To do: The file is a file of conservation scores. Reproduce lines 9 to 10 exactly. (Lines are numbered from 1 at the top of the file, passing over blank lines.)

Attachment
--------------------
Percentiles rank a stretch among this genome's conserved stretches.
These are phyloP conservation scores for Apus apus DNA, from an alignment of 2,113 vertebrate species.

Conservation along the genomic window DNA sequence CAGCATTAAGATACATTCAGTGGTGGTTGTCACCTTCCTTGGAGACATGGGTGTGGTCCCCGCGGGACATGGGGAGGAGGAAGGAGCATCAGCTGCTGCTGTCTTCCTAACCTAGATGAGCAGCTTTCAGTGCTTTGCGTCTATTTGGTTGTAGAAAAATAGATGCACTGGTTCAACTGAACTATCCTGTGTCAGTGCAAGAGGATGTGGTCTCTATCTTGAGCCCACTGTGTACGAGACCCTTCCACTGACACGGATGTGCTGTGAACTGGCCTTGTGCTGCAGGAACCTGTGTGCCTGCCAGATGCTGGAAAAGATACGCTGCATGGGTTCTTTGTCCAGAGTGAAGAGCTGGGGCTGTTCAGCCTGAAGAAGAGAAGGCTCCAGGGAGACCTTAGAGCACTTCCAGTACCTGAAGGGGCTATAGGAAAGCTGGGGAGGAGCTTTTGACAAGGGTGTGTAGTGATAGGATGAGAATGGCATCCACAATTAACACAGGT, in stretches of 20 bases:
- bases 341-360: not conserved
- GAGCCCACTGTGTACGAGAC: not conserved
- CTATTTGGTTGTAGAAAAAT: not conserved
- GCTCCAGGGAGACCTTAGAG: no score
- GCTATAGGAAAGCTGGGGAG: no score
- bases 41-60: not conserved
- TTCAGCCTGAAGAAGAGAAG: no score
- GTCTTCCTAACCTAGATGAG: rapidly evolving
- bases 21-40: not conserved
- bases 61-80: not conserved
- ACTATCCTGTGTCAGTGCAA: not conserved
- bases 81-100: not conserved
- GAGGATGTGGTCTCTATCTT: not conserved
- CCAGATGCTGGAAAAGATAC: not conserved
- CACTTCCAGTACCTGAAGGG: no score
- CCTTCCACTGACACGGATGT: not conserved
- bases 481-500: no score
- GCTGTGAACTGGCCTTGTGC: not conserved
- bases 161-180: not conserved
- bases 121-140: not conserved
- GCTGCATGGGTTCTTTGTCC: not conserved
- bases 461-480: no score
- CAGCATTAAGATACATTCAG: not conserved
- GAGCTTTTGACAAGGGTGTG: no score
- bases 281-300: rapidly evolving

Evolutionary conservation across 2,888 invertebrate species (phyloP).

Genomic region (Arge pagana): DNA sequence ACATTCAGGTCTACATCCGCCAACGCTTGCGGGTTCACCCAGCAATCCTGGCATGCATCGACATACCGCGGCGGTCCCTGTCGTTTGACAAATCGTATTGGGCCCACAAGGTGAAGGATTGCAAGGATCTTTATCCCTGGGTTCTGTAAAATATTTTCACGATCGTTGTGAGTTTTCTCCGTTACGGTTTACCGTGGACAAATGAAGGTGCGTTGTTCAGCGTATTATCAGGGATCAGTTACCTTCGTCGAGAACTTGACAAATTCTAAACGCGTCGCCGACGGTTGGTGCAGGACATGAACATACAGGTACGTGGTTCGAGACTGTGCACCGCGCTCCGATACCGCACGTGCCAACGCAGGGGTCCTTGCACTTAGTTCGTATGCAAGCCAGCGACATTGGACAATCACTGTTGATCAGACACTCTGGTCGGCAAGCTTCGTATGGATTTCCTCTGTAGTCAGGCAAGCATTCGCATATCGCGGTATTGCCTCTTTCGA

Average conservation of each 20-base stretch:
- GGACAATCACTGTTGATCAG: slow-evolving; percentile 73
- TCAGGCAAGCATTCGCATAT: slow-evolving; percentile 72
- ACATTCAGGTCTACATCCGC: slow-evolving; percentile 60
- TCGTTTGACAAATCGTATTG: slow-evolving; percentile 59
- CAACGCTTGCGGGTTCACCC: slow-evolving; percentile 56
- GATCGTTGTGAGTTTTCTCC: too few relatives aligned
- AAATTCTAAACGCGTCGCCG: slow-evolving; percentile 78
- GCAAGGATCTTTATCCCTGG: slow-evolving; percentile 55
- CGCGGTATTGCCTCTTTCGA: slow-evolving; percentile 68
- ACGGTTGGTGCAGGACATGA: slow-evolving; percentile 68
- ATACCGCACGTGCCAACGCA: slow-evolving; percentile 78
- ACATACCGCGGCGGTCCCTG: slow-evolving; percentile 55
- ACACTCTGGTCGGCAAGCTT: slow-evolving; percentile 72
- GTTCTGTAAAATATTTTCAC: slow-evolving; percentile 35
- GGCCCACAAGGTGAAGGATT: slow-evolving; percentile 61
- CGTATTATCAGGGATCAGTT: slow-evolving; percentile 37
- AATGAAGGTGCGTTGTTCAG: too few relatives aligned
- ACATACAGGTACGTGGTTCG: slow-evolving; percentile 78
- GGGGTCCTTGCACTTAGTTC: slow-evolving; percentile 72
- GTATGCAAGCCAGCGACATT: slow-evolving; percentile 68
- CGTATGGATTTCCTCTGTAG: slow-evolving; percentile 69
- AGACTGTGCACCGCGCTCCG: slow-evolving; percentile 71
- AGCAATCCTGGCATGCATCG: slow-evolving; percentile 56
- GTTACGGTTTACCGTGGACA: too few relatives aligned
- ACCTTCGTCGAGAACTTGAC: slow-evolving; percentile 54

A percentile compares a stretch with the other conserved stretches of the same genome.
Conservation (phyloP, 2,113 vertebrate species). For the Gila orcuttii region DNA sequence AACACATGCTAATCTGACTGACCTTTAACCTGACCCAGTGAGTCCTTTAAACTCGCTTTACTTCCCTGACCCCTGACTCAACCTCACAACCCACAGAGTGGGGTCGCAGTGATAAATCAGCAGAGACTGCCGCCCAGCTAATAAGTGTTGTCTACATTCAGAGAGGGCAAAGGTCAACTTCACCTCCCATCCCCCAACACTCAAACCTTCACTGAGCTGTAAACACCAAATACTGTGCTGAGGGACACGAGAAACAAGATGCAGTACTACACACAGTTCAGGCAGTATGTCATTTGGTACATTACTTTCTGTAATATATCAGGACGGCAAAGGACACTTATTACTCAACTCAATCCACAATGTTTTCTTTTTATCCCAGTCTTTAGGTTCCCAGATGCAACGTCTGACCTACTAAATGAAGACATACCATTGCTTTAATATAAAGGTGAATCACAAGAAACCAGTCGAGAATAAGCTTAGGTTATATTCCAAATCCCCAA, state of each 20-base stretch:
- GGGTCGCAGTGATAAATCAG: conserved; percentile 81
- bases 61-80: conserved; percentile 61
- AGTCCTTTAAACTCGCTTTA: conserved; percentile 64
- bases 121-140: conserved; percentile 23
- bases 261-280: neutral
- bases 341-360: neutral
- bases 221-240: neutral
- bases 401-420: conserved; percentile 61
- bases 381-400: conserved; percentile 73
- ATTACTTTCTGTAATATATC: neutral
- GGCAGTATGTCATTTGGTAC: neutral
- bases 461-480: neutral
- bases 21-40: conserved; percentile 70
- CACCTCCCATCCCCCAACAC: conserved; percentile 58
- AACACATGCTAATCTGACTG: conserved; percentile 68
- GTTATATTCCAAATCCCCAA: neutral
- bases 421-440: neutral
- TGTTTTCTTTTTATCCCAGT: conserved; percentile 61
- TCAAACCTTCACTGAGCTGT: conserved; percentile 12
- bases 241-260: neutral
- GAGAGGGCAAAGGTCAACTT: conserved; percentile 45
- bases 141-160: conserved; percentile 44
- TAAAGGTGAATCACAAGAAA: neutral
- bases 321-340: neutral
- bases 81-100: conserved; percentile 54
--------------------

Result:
- bases 41-60: not conserved
- TTCAGCCTGAAGAAGAGAAG: no score